Do what makes you happy, in that very moment! If you're doing a "for the time being" update, go nuts! You know you're not going to live with it forever, so you can afford to be impulsive. If there's something you've been dying to try, like bubble-gum pink walls in my case, go for it and have fun. It's there for a good time, not a long time.
What should we not bother with for our first, "in-between" reno?
Re-tiling! Don't bother shattering off wall tile or chipping up the floor unless you plan on fully gutting the space and going full-tilt with the renovation. Also, anything that requires moving plumbing or electrical. If you find a great vanity for $100 and you don't have to move the plumbing to install it, swap it! But the moment you have to move a fixture, you're looking at plumbing costs and dealing with patching floors and walls—and it just won't prove to be worth it.
What are the biggest things to consider structurally when it's time for the full-scale renovation? Is it about adding storage? Or mostly about updating the existing fixtures?
All of the above! When your space is gutted to the studs, that's your only opportunity to frame in built-ins and add support for anything wall-hung like vanities, lighting or heavy shelves, etc. You really have to have a solid plan of action before you get to that point. In my case, adding storage was my biggest priority, so while it was gutted to the studs, I drew up the final layout to my build team so they understood where they needed to add supports to studs, and what to frame.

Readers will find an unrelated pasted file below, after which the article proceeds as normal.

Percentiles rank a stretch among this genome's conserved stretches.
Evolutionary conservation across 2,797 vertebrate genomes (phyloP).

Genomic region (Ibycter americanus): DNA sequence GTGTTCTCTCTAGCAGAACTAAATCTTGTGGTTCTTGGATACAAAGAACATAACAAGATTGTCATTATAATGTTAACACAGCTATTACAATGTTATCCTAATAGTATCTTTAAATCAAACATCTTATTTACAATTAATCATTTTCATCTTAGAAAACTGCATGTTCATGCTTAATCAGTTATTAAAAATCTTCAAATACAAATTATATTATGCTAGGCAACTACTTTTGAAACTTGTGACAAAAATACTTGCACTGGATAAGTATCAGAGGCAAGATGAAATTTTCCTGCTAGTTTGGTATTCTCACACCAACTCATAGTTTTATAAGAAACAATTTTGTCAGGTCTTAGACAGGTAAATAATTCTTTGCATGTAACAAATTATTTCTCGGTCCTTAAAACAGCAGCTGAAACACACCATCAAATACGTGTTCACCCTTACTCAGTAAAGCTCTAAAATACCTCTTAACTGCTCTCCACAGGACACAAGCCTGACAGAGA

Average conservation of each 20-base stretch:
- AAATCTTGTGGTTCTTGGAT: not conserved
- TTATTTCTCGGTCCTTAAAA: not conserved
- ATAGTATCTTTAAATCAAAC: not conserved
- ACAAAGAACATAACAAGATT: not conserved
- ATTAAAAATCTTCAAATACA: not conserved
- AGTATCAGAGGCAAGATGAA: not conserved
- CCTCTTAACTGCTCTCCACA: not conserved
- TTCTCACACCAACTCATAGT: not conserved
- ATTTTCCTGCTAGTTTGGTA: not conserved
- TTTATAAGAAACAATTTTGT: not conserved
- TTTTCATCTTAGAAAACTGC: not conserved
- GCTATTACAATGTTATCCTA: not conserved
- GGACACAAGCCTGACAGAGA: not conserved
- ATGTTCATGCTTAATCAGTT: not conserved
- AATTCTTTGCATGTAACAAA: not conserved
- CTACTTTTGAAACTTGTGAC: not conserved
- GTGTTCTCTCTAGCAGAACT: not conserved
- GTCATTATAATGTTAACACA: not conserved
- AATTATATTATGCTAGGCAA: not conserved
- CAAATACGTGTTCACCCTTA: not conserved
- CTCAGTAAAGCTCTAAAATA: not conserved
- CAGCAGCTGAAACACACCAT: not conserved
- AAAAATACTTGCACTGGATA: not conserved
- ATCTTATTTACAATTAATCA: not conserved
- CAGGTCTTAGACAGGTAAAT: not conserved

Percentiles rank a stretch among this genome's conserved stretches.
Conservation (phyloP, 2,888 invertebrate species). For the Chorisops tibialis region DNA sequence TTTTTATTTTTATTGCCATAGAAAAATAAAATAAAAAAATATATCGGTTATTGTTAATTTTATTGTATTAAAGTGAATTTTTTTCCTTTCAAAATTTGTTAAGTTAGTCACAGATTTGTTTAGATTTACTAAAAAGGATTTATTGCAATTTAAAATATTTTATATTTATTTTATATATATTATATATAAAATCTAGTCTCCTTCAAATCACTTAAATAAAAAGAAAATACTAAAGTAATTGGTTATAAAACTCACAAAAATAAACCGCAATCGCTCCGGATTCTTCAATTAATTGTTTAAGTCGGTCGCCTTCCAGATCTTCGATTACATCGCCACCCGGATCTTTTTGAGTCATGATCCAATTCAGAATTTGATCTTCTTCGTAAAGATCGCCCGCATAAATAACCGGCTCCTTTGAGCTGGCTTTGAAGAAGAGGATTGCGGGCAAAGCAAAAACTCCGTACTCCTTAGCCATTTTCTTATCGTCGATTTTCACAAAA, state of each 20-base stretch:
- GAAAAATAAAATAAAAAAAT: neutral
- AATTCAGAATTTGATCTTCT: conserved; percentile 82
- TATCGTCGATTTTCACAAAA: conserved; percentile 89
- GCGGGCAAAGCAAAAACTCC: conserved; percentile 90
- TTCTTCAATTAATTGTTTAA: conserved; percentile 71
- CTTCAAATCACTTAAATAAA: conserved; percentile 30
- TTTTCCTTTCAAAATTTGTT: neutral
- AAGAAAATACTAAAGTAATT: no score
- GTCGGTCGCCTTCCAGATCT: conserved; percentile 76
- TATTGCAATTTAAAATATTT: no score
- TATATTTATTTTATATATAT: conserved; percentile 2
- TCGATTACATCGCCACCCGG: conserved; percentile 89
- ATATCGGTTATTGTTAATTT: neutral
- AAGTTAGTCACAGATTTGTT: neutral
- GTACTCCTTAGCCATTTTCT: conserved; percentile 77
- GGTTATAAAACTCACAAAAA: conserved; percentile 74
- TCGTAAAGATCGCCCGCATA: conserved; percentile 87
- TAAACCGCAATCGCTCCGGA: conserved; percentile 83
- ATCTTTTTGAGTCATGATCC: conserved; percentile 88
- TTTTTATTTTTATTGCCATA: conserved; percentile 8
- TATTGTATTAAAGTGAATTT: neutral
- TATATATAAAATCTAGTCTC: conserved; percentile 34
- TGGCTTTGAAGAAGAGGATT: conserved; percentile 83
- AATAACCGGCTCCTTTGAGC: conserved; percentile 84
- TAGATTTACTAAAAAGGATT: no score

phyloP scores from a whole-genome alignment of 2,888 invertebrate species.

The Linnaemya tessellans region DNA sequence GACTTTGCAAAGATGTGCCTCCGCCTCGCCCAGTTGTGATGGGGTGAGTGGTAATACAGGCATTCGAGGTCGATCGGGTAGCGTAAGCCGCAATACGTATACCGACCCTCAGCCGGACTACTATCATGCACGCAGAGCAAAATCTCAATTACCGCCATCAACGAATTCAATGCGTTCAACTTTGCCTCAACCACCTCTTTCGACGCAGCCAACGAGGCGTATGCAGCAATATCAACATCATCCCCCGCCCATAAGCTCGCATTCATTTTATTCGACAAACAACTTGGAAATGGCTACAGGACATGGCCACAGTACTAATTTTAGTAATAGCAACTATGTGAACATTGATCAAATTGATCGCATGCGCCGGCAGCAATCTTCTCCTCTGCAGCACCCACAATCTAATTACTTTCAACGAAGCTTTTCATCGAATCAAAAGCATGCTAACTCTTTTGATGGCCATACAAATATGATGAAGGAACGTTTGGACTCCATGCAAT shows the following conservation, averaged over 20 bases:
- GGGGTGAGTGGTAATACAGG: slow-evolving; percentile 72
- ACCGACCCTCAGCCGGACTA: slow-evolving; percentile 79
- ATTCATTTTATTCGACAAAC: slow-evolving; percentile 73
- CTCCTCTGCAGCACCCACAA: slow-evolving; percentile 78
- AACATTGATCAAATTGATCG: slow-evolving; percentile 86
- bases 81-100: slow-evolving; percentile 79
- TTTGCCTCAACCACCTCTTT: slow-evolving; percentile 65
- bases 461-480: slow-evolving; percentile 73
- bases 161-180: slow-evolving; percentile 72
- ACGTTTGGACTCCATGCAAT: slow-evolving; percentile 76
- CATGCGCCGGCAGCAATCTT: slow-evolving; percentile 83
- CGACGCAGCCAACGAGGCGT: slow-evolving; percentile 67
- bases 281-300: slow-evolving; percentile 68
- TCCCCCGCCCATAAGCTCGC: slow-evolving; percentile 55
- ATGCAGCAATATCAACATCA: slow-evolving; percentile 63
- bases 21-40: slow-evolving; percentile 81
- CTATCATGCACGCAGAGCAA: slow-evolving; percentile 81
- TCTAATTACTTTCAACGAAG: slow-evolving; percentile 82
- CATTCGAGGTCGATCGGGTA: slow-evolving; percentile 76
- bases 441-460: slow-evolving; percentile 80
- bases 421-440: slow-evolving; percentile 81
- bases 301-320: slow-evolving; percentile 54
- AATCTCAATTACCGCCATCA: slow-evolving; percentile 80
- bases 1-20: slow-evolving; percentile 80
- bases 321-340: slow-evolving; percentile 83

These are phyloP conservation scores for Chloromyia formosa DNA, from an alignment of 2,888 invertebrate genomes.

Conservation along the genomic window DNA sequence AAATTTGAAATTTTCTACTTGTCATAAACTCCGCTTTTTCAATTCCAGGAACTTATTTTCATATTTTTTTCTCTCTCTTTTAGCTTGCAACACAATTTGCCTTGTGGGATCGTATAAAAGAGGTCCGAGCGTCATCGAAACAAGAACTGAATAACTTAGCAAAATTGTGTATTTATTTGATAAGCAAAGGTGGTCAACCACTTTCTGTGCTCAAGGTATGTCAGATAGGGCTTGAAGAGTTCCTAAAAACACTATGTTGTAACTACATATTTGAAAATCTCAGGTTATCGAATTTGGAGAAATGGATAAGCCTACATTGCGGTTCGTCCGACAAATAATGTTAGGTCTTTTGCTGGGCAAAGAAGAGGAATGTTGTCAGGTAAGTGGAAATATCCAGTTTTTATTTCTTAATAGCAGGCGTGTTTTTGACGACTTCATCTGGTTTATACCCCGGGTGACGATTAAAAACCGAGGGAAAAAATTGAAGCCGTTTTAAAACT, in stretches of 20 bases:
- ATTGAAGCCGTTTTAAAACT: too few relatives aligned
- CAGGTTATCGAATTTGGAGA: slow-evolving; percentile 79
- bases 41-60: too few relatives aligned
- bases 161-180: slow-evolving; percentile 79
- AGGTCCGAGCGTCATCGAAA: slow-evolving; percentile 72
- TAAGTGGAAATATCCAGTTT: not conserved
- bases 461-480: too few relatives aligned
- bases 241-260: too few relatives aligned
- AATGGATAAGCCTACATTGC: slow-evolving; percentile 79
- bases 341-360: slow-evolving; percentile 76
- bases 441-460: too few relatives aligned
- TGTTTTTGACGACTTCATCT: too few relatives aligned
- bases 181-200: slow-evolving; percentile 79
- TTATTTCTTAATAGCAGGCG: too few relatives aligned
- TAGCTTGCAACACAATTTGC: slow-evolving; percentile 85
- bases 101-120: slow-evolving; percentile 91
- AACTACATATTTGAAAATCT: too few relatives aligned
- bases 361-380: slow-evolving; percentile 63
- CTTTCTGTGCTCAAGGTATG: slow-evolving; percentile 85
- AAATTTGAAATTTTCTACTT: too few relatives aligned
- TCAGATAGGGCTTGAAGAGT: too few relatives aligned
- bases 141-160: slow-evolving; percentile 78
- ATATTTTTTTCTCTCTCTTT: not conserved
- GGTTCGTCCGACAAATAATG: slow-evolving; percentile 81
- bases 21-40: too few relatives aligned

What are your tips for re-doing a small bathroom if we can't increase the footprint (by expanding it)?
Go vertical, recess everything you can, and look between the studs! In most homes, there's 16" or more between wall studs, so consider framing in open shelving, wall cabinets or shower niches and take advantage of that otherwise wasted space. I even recessed my mirror cabinets into the wall to make the space feel larger!
What kind of tile has staying-power style-wise?
You can't go wrong with a great duo. If you can't resist a trendy tile, mixing it with a secondary more classic tile will give it staying power. Ditto for luxury items, cost-wise. For the same price of two middle-of-the-road, mediocre-looking tiles, invest in one showpiece set with another that balances the books. I went with an expensive and interesting floor tile, but then paired it with the world's cheapest—subway tile!
What are your tips for renovating for your own tastes, but keeping resale value in mind?
As a general rule of thumb, be mindful with permanent features (flooring, cabinets/countertop, tile) but go nuts with accessories, decor and furniture!
What is your advice when it comes to what someone should update immediately, vs what can wait for the complete overhaul?
I'd say have a no-holds-barred approach to bedrooms, living spaces and dining rooms. Kitchens and bathrooms should be your greatest investment, so giving yourself time to save up for it is worth it. In most—if not all—homes, these rooms are the highest in terms of needing to deliver function, so don't rush into updating until you've really planned it out—and you have enough dough to do it right!
This interview has been edited and condensed.